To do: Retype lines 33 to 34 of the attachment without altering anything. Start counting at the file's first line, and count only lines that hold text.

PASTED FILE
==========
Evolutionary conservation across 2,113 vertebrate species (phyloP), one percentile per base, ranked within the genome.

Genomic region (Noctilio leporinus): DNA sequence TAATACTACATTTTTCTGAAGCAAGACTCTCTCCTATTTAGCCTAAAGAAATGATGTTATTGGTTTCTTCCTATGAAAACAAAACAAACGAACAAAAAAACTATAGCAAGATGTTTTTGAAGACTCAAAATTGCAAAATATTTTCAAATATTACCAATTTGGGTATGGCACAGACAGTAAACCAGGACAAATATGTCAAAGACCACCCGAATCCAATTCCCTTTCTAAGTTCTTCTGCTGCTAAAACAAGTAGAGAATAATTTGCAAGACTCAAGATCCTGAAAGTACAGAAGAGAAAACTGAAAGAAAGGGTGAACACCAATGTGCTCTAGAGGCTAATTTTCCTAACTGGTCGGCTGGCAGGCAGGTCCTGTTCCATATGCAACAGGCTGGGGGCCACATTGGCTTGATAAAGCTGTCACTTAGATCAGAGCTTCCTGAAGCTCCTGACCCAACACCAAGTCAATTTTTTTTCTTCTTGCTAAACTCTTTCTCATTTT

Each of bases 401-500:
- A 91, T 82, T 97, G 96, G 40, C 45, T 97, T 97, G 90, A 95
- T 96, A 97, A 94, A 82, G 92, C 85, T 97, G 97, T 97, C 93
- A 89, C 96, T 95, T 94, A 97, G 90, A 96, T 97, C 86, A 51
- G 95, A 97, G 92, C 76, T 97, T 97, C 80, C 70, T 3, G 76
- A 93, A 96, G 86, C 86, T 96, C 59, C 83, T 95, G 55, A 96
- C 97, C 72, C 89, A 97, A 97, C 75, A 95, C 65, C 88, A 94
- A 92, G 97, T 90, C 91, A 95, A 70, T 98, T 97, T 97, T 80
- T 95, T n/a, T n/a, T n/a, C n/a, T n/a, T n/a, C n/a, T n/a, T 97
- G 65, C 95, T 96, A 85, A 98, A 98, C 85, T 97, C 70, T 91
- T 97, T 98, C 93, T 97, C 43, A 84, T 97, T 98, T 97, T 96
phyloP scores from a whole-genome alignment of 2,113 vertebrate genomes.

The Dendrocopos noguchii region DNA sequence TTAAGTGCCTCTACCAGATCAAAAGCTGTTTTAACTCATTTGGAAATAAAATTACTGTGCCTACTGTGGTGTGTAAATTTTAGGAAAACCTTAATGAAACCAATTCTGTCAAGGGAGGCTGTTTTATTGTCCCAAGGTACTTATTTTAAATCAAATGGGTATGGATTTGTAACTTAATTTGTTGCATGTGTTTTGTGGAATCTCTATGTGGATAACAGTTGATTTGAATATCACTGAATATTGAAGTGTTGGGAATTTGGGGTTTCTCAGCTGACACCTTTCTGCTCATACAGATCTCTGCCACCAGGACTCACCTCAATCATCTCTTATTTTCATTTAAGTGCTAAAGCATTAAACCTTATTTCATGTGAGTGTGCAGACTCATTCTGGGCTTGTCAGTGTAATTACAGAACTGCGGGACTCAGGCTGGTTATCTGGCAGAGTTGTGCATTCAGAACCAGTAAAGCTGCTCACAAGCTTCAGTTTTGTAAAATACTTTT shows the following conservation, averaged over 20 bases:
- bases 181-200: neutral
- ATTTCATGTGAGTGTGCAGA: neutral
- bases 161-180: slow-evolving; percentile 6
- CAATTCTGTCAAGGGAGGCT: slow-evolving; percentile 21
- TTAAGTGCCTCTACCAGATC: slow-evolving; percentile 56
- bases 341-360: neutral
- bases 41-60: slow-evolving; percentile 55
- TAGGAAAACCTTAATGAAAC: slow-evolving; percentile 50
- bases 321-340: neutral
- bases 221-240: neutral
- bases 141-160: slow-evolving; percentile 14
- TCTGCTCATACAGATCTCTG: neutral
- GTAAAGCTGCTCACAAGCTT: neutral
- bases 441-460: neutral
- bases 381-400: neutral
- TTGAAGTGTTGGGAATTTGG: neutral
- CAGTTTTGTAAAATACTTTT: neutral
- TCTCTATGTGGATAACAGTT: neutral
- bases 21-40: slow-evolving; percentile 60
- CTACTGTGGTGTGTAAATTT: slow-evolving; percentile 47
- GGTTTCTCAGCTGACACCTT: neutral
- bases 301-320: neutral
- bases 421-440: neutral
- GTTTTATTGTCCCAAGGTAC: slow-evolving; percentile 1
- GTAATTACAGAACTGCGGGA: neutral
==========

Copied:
- TCTCTATGTGGATAACAGTT: neutral
- bases 21-40: slow-evolving; percentile 60